Emelia gets her own wheels for freedom

13 Nov, 2016

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Emelia’s mother Nikki is shrieking with anxiety and delight as the little girl races away down the Gunghalin footpath on her new bike. Emelia tugs on the brake, halts, turns and smiles. It is the smile of a six year old girl who is not allowed to jump on a trampoline or climb a tree, but can be like many other children her age and ride a bike.

However, despite appearances, this is no ordinary bike. Emelia has a condition called Octogenesis Imperfecta, known more commonly as brittle bone disease. Emelia can easily end up with compression injuries from simply running around and once sustained two fractured vertebrae when she slipped backwards from a small table at childcare. Emelia is limited to low-impact exercise such as swimming and cycling, but needs a bike that provides much greater stability and support than standard commercial models to help prevent against falls.

Enter TADACT, otherwise known as Technical Aid to the Disabled ACT, with their team of engineers who put together Freedom on Wheels Cycles using a range of specialised components such as rear steer capability, robust stabilising wheels that can go off road, extra wide seats, pedal modifications and hip, thoracic and upper back supports.

Graham Waite, Executive Director at TADACT, describes the bikes as ‘suitable for children aged three and up with developmental delay, low muscle tone, cerebral palsy, down syndrome and autism as well as a range of other difficulties and disabilities. With our Freedom on Wheels Cycles these children are given the chance to experience something most of us take for granted - the joy of riding a bicycle’.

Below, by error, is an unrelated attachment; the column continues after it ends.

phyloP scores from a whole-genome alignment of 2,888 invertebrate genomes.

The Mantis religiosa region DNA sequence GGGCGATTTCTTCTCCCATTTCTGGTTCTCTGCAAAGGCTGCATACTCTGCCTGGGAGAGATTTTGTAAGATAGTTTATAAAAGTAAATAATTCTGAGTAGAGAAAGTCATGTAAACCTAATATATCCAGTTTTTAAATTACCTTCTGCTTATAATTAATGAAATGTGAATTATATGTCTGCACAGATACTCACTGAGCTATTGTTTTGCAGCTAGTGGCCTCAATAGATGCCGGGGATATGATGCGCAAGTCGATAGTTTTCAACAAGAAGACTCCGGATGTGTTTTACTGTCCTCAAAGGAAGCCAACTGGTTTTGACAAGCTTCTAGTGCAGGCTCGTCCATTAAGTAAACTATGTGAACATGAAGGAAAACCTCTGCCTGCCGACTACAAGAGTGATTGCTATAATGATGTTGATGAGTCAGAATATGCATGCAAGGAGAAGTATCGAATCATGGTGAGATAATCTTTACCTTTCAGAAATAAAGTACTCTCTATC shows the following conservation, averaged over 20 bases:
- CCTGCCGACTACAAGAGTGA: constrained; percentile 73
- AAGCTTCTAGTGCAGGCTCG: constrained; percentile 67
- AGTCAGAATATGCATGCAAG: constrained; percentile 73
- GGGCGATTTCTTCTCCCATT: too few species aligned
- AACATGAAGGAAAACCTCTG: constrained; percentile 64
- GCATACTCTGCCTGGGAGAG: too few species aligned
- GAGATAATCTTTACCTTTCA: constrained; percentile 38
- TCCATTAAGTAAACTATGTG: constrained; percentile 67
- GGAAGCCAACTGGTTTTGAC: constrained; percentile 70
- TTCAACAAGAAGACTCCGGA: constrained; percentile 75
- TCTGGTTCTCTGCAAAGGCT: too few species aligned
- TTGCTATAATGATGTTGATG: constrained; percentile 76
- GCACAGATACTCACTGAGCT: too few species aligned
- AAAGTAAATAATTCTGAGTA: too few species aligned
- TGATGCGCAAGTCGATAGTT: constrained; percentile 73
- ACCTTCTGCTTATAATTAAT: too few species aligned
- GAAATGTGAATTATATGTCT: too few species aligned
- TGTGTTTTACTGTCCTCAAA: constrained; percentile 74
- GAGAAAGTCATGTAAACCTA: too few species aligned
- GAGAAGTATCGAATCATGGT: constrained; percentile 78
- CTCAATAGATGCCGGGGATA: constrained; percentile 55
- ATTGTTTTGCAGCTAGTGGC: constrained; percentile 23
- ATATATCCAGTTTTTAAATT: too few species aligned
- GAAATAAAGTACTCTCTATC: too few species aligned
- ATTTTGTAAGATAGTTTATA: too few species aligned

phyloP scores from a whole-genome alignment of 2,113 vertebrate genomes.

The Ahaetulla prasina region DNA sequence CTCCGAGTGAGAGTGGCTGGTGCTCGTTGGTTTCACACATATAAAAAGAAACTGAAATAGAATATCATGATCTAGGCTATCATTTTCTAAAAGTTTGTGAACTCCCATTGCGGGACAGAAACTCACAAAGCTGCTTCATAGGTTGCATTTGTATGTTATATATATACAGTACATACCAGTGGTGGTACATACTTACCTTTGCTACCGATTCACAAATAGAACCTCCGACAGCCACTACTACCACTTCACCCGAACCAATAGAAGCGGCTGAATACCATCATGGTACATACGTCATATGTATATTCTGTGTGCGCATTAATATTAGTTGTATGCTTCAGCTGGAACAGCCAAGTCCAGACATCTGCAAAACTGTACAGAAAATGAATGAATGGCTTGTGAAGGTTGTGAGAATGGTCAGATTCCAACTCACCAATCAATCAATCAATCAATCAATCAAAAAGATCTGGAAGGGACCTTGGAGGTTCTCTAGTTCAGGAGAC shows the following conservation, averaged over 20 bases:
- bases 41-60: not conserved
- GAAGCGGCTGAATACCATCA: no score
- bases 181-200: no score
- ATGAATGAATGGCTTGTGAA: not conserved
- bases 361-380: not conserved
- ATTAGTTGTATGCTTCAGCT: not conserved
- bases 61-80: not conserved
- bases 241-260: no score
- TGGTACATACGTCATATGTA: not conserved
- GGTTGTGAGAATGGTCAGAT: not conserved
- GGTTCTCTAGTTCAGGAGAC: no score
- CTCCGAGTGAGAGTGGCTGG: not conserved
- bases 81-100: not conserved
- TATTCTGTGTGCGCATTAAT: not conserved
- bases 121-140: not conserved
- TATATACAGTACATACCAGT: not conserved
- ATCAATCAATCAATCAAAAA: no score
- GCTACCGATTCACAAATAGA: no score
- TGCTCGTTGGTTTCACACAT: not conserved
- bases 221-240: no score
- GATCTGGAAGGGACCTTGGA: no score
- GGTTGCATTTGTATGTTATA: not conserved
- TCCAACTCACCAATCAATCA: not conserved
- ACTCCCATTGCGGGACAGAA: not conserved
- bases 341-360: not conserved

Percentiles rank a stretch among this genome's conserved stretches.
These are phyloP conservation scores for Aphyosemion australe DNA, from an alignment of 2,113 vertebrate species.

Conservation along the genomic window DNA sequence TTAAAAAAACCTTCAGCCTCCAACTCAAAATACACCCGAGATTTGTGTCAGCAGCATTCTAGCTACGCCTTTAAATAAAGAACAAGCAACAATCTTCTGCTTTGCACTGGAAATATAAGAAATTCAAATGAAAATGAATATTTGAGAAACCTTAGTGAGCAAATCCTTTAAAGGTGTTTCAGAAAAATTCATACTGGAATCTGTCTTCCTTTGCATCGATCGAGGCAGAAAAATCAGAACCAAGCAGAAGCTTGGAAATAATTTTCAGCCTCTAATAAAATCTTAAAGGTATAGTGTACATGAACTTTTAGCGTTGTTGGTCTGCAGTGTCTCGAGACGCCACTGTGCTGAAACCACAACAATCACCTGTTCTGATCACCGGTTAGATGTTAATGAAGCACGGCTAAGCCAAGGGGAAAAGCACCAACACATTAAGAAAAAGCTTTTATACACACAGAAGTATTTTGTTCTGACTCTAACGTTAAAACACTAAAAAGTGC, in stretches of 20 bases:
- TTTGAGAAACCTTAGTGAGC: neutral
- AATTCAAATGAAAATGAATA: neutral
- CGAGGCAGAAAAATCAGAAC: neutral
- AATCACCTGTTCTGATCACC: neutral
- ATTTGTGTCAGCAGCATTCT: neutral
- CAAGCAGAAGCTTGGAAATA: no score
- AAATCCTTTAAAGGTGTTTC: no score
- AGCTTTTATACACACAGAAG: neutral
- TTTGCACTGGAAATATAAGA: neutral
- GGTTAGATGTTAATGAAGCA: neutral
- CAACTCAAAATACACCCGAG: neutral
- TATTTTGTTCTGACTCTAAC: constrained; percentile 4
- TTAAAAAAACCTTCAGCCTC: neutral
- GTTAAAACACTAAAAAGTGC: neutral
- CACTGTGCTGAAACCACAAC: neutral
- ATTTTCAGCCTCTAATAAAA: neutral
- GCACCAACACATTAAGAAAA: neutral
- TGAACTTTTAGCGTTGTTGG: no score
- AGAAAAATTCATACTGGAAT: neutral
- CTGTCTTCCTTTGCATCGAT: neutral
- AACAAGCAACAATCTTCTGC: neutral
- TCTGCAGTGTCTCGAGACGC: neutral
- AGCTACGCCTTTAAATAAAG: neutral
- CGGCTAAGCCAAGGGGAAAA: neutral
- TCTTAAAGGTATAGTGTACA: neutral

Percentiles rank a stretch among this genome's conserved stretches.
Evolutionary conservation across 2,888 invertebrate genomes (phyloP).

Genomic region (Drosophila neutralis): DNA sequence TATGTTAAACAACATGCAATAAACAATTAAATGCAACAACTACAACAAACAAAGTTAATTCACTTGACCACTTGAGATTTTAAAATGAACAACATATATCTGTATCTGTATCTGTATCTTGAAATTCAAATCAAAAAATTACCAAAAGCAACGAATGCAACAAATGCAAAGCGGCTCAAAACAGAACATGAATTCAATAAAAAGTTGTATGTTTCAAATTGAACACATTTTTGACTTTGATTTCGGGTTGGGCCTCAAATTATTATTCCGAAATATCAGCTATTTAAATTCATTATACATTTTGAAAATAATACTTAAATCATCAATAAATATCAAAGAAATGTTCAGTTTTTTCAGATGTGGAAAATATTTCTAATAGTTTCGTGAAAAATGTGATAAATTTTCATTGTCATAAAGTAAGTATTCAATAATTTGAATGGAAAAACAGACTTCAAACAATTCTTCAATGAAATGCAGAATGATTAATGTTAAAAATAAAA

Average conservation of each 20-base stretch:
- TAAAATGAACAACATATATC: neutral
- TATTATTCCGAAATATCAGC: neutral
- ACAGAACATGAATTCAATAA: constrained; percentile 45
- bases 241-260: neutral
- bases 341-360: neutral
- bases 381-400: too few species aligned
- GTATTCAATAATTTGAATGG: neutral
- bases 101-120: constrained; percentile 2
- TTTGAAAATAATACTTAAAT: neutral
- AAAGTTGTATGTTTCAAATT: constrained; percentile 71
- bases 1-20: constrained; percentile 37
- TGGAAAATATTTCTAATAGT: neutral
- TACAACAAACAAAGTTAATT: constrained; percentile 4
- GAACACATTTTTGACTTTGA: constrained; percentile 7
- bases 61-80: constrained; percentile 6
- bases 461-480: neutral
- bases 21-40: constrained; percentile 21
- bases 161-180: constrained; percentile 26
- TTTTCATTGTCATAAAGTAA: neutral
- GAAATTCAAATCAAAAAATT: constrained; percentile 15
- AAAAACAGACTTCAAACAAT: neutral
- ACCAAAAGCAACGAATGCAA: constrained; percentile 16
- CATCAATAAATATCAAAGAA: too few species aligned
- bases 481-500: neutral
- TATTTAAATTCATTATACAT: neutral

Nikki is thrilled with Emelia’s bike saying in addition to providing much needed exercise and therapy to combat her posture and knee issues, the Freedom on Wheels Cycle has provided Emelia with ‘confidence and a new lease on life’ and it ‘gives her the freedom to be a normal kid’.

When asked what she likes most about her new bike, Emelia herself giggles and says ‘it’s pretty!’.

TADACT is a not-for-profit organisation that specialises in creating, modifying and refurbishing assistive equipment to enable independence and enhance quality of life for children with developmental delay, children and adults with a disability and for older people in Canberra and the surrounding region. To find out more visit www.tadact.org.au or call (02) 6287 4290.



The views and opinions expressed in this post are soley those of the original author. These views and opinions do not necessarily represent those of My Gungahlin.


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